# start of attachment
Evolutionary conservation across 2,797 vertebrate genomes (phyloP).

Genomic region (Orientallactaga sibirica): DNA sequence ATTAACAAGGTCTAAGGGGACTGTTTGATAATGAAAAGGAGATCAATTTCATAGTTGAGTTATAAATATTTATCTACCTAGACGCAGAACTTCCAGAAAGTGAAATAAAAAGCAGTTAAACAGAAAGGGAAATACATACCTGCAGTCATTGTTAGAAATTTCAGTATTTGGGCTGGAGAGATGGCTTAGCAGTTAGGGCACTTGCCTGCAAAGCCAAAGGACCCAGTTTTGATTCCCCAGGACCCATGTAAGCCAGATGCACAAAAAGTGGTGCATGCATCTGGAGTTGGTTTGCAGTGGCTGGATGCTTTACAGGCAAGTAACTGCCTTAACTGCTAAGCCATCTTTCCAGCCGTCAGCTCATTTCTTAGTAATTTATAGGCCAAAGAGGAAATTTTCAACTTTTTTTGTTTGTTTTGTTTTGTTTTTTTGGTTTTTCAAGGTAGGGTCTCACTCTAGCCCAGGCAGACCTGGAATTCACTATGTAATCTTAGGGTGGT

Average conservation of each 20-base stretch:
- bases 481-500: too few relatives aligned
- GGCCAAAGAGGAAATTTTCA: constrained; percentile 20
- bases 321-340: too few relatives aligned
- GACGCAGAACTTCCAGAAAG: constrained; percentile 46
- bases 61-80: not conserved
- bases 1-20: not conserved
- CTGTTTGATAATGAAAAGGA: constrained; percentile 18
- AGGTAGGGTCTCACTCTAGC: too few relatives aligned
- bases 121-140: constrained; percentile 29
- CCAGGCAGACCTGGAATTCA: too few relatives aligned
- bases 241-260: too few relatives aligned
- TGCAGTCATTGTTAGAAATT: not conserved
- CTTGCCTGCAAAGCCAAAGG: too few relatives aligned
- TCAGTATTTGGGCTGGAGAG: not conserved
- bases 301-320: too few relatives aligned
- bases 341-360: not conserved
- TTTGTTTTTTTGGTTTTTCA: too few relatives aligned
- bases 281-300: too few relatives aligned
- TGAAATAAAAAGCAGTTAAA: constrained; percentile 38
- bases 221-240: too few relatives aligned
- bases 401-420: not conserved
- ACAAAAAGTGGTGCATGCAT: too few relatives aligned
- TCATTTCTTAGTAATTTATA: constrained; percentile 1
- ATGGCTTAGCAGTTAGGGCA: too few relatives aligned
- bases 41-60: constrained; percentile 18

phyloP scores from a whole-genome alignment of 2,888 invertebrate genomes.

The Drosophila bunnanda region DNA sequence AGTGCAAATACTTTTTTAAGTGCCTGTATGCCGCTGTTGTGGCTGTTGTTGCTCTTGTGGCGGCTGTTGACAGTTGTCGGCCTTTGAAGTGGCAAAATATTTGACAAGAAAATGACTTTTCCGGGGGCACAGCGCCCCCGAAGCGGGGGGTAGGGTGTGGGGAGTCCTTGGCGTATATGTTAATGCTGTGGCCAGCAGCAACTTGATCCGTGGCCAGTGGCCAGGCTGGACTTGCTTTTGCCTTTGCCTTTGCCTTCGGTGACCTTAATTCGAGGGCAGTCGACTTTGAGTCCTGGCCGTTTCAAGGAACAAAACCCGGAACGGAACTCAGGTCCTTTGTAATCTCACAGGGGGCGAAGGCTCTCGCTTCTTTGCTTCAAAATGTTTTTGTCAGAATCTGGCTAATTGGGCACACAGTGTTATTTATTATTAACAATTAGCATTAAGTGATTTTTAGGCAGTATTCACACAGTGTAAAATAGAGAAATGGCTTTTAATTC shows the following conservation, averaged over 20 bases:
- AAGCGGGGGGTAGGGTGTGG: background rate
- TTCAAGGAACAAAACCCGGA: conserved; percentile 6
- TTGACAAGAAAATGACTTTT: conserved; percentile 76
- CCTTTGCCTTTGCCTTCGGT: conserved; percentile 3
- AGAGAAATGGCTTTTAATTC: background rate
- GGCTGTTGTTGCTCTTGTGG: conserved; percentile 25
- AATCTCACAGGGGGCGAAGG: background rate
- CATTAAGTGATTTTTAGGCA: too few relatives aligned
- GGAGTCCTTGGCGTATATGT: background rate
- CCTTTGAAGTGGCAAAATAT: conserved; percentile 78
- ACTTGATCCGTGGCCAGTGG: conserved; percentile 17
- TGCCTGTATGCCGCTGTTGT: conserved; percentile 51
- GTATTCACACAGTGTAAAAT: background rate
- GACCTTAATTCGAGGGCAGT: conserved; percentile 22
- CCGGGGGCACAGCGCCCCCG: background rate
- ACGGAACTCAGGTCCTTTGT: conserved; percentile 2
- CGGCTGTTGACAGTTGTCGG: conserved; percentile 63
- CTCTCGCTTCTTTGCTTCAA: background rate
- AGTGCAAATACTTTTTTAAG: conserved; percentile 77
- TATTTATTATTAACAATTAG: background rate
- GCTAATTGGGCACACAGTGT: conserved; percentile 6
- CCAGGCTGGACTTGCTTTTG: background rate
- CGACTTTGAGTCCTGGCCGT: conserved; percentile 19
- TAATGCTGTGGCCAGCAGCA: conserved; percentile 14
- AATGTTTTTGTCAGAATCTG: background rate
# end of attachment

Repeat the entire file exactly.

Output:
Evolutionary conservation across 2,797 vertebrate genomes (phyloP).

Genomic region (Orientallactaga sibirica): DNA sequence ATTAACAAGGTCTAAGGGGACTGTTTGATAATGAAAAGGAGATCAATTTCATAGTTGAGTTATAAATATTTATCTACCTAGACGCAGAACTTCCAGAAAGTGAAATAAAAAGCAGTTAAACAGAAAGGGAAATACATACCTGCAGTCATTGTTAGAAATTTCAGTATTTGGGCTGGAGAGATGGCTTAGCAGTTAGGGCACTTGCCTGCAAAGCCAAAGGACCCAGTTTTGATTCCCCAGGACCCATGTAAGCCAGATGCACAAAAAGTGGTGCATGCATCTGGAGTTGGTTTGCAGTGGCTGGATGCTTTACAGGCAAGTAACTGCCTTAACTGCTAAGCCATCTTTCCAGCCGTCAGCTCATTTCTTAGTAATTTATAGGCCAAAGAGGAAATTTTCAACTTTTTTTGTTTGTTTTGTTTTGTTTTTTTGGTTTTTCAAGGTAGGGTCTCACTCTAGCCCAGGCAGACCTGGAATTCACTATGTAATCTTAGGGTGGT

Average conservation of each 20-base stretch:
- bases 481-500: too few relatives aligned
- GGCCAAAGAGGAAATTTTCA: constrained; percentile 20
- bases 321-340: too few relatives aligned
- GACGCAGAACTTCCAGAAAG: constrained; percentile 46
- bases 61-80: not conserved
- bases 1-20: not conserved
- CTGTTTGATAATGAAAAGGA: constrained; percentile 18
- AGGTAGGGTCTCACTCTAGC: too few relatives aligned
- bases 121-140: constrained; percentile 29
- CCAGGCAGACCTGGAATTCA: too few relatives aligned
- bases 241-260: too few relatives aligned
- TGCAGTCATTGTTAGAAATT: not conserved
- CTTGCCTGCAAAGCCAAAGG: too few relatives aligned
- TCAGTATTTGGGCTGGAGAG: not conserved
- bases 301-320: too few relatives aligned
- bases 341-360: not conserved
- TTTGTTTTTTTGGTTTTTCA: too few relatives aligned
- bases 281-300: too few relatives aligned
- TGAAATAAAAAGCAGTTAAA: constrained; percentile 38
- bases 221-240: too few relatives aligned
- bases 401-420: not conserved
- ACAAAAAGTGGTGCATGCAT: too few relatives aligned
- TCATTTCTTAGTAATTTATA: constrained; percentile 1
- ATGGCTTAGCAGTTAGGGCA: too few relatives aligned
- bases 41-60: constrained; percentile 18

phyloP scores from a whole-genome alignment of 2,888 invertebrate genomes.

The Drosophila bunnanda region DNA sequence AGTGCAAATACTTTTTTAAGTGCCTGTATGCCGCTGTTGTGGCTGTTGTTGCTCTTGTGGCGGCTGTTGACAGTTGTCGGCCTTTGAAGTGGCAAAATATTTGACAAGAAAATGACTTTTCCGGGGGCACAGCGCCCCCGAAGCGGGGGGTAGGGTGTGGGGAGTCCTTGGCGTATATGTTAATGCTGTGGCCAGCAGCAACTTGATCCGTGGCCAGTGGCCAGGCTGGACTTGCTTTTGCCTTTGCCTTTGCCTTCGGTGACCTTAATTCGAGGGCAGTCGACTTTGAGTCCTGGCCGTTTCAAGGAACAAAACCCGGAACGGAACTCAGGTCCTTTGTAATCTCACAGGGGGCGAAGGCTCTCGCTTCTTTGCTTCAAAATGTTTTTGTCAGAATCTGGCTAATTGGGCACACAGTGTTATTTATTATTAACAATTAGCATTAAGTGATTTTTAGGCAGTATTCACACAGTGTAAAATAGAGAAATGGCTTTTAATTC shows the following conservation, averaged over 20 bases:
- AAGCGGGGGGTAGGGTGTGG: background rate
- TTCAAGGAACAAAACCCGGA: conserved; percentile 6
- TTGACAAGAAAATGACTTTT: conserved; percentile 76
- CCTTTGCCTTTGCCTTCGGT: conserved; percentile 3
- AGAGAAATGGCTTTTAATTC: background rate
- GGCTGTTGTTGCTCTTGTGG: conserved; percentile 25
- AATCTCACAGGGGGCGAAGG: background rate
- CATTAAGTGATTTTTAGGCA: too few relatives aligned
- GGAGTCCTTGGCGTATATGT: background rate
- CCTTTGAAGTGGCAAAATAT: conserved; percentile 78
- ACTTGATCCGTGGCCAGTGG: conserved; percentile 17
- TGCCTGTATGCCGCTGTTGT: conserved; percentile 51
- GTATTCACACAGTGTAAAAT: background rate
- GACCTTAATTCGAGGGCAGT: conserved; percentile 22
- CCGGGGGCACAGCGCCCCCG: background rate
- ACGGAACTCAGGTCCTTTGT: conserved; percentile 2
- CGGCTGTTGACAGTTGTCGG: conserved; percentile 63
- CTCTCGCTTCTTTGCTTCAA: background rate
- AGTGCAAATACTTTTTTAAG: conserved; percentile 77
- TATTTATTATTAACAATTAG: background rate
- GCTAATTGGGCACACAGTGT: conserved; percentile 6
- CCAGGCTGGACTTGCTTTTG: background rate
- CGACTTTGAGTCCTGGCCGT: conserved; percentile 19
- TAATGCTGTGGCCAGCAGCA: conserved; percentile 14
- AATGTTTTTGTCAGAATCTG: background rate